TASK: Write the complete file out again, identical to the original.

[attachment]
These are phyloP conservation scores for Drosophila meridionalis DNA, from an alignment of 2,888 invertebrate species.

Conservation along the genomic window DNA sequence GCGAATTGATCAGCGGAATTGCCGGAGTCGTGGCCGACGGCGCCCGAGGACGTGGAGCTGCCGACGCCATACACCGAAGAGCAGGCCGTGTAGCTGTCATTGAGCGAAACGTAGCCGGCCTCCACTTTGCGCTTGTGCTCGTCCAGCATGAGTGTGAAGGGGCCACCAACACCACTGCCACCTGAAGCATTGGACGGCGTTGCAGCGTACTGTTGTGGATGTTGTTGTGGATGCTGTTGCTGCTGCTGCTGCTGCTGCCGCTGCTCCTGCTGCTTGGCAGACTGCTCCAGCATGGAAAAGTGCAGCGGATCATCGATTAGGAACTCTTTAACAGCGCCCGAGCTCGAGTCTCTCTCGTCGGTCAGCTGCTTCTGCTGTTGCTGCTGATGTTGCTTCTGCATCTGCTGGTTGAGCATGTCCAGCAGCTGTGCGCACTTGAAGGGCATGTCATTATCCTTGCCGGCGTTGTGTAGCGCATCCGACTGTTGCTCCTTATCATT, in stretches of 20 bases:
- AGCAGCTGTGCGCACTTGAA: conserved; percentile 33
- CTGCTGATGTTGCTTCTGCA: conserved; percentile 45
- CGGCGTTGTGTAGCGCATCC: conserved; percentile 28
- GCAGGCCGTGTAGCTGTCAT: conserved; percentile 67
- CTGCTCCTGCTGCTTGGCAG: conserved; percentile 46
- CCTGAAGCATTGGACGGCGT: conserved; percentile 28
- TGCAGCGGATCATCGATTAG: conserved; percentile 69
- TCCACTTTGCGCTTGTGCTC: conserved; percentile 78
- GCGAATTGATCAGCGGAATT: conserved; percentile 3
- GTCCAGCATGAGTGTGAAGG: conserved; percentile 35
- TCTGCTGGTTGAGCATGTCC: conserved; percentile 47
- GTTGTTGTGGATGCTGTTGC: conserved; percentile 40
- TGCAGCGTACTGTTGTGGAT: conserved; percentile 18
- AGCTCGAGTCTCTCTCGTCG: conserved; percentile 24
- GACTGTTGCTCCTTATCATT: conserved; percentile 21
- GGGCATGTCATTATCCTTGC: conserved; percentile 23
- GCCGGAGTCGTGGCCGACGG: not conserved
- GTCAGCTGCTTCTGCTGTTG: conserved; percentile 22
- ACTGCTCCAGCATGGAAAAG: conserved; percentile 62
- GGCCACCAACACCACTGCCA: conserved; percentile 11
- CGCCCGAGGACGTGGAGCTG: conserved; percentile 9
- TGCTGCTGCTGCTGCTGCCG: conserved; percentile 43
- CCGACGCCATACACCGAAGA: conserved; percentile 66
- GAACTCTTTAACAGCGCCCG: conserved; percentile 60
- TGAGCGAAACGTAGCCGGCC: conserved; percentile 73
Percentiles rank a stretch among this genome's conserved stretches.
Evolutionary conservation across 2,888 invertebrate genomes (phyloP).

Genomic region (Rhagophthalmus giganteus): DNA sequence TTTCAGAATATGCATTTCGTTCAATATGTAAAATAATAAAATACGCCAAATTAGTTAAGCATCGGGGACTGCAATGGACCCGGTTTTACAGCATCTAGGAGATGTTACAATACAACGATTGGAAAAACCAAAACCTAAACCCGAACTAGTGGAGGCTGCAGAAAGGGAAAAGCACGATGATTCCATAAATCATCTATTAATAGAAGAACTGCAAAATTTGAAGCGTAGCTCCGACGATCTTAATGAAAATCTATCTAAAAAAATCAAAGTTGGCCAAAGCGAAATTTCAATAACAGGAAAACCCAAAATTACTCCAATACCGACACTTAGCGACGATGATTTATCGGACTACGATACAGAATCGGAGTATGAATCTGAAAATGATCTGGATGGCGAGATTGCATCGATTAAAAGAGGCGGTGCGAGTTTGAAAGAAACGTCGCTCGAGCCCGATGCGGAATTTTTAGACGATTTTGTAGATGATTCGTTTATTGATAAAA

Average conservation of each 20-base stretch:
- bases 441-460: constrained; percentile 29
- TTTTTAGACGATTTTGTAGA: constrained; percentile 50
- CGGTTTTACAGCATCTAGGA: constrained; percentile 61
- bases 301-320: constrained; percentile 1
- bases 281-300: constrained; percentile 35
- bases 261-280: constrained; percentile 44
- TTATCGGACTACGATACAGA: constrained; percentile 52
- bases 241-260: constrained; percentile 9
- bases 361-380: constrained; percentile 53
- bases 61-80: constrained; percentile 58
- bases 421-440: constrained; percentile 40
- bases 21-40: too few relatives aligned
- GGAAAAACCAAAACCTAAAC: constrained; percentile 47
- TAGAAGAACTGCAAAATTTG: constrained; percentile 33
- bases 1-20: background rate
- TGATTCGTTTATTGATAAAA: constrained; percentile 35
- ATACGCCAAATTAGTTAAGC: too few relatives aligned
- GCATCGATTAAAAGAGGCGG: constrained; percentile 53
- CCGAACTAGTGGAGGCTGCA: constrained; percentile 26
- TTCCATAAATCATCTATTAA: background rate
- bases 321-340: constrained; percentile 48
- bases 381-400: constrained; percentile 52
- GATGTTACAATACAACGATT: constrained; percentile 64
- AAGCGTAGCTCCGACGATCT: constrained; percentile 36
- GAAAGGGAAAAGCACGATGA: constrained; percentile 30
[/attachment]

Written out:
These are phyloP conservation scores for Drosophila meridionalis DNA, from an alignment of 2,888 invertebrate species.

Conservation along the genomic window DNA sequence GCGAATTGATCAGCGGAATTGCCGGAGTCGTGGCCGACGGCGCCCGAGGACGTGGAGCTGCCGACGCCATACACCGAAGAGCAGGCCGTGTAGCTGTCATTGAGCGAAACGTAGCCGGCCTCCACTTTGCGCTTGTGCTCGTCCAGCATGAGTGTGAAGGGGCCACCAACACCACTGCCACCTGAAGCATTGGACGGCGTTGCAGCGTACTGTTGTGGATGTTGTTGTGGATGCTGTTGCTGCTGCTGCTGCTGCTGCCGCTGCTCCTGCTGCTTGGCAGACTGCTCCAGCATGGAAAAGTGCAGCGGATCATCGATTAGGAACTCTTTAACAGCGCCCGAGCTCGAGTCTCTCTCGTCGGTCAGCTGCTTCTGCTGTTGCTGCTGATGTTGCTTCTGCATCTGCTGGTTGAGCATGTCCAGCAGCTGTGCGCACTTGAAGGGCATGTCATTATCCTTGCCGGCGTTGTGTAGCGCATCCGACTGTTGCTCCTTATCATT, in stretches of 20 bases:
- AGCAGCTGTGCGCACTTGAA: conserved; percentile 33
- CTGCTGATGTTGCTTCTGCA: conserved; percentile 45
- CGGCGTTGTGTAGCGCATCC: conserved; percentile 28
- GCAGGCCGTGTAGCTGTCAT: conserved; percentile 67
- CTGCTCCTGCTGCTTGGCAG: conserved; percentile 46
- CCTGAAGCATTGGACGGCGT: conserved; percentile 28
- TGCAGCGGATCATCGATTAG: conserved; percentile 69
- TCCACTTTGCGCTTGTGCTC: conserved; percentile 78
- GCGAATTGATCAGCGGAATT: conserved; percentile 3
- GTCCAGCATGAGTGTGAAGG: conserved; percentile 35
- TCTGCTGGTTGAGCATGTCC: conserved; percentile 47
- GTTGTTGTGGATGCTGTTGC: conserved; percentile 40
- TGCAGCGTACTGTTGTGGAT: conserved; percentile 18
- AGCTCGAGTCTCTCTCGTCG: conserved; percentile 24
- GACTGTTGCTCCTTATCATT: conserved; percentile 21
- GGGCATGTCATTATCCTTGC: conserved; percentile 23
- GCCGGAGTCGTGGCCGACGG: not conserved
- GTCAGCTGCTTCTGCTGTTG: conserved; percentile 22
- ACTGCTCCAGCATGGAAAAG: conserved; percentile 62
- GGCCACCAACACCACTGCCA: conserved; percentile 11
- CGCCCGAGGACGTGGAGCTG: conserved; percentile 9
- TGCTGCTGCTGCTGCTGCCG: conserved; percentile 43
- CCGACGCCATACACCGAAGA: conserved; percentile 66
- GAACTCTTTAACAGCGCCCG: conserved; percentile 60
- TGAGCGAAACGTAGCCGGCC: conserved; percentile 73
Percentiles rank a stretch among this genome's conserved stretches.
Evolutionary conservation across 2,888 invertebrate genomes (phyloP).

Genomic region (Rhagophthalmus giganteus): DNA sequence TTTCAGAATATGCATTTCGTTCAATATGTAAAATAATAAAATACGCCAAATTAGTTAAGCATCGGGGACTGCAATGGACCCGGTTTTACAGCATCTAGGAGATGTTACAATACAACGATTGGAAAAACCAAAACCTAAACCCGAACTAGTGGAGGCTGCAGAAAGGGAAAAGCACGATGATTCCATAAATCATCTATTAATAGAAGAACTGCAAAATTTGAAGCGTAGCTCCGACGATCTTAATGAAAATCTATCTAAAAAAATCAAAGTTGGCCAAAGCGAAATTTCAATAACAGGAAAACCCAAAATTACTCCAATACCGACACTTAGCGACGATGATTTATCGGACTACGATACAGAATCGGAGTATGAATCTGAAAATGATCTGGATGGCGAGATTGCATCGATTAAAAGAGGCGGTGCGAGTTTGAAAGAAACGTCGCTCGAGCCCGATGCGGAATTTTTAGACGATTTTGTAGATGATTCGTTTATTGATAAAA

Average conservation of each 20-base stretch:
- bases 441-460: constrained; percentile 29
- TTTTTAGACGATTTTGTAGA: constrained; percentile 50
- CGGTTTTACAGCATCTAGGA: constrained; percentile 61
- bases 301-320: constrained; percentile 1
- bases 281-300: constrained; percentile 35
- bases 261-280: constrained; percentile 44
- TTATCGGACTACGATACAGA: constrained; percentile 52
- bases 241-260: constrained; percentile 9
- bases 361-380: constrained; percentile 53
- bases 61-80: constrained; percentile 58
- bases 421-440: constrained; percentile 40
- bases 21-40: too few relatives aligned
- GGAAAAACCAAAACCTAAAC: constrained; percentile 47
- TAGAAGAACTGCAAAATTTG: constrained; percentile 33
- bases 1-20: background rate
- TGATTCGTTTATTGATAAAA: constrained; percentile 35
- ATACGCCAAATTAGTTAAGC: too few relatives aligned
- GCATCGATTAAAAGAGGCGG: constrained; percentile 53
- CCGAACTAGTGGAGGCTGCA: constrained; percentile 26
- TTCCATAAATCATCTATTAA: background rate
- bases 321-340: constrained; percentile 48
- bases 381-400: constrained; percentile 52
- GATGTTACAATACAACGATT: constrained; percentile 64
- AAGCGTAGCTCCGACGATCT: constrained; percentile 36
- GAAAGGGAAAAGCACGATGA: constrained; percentile 30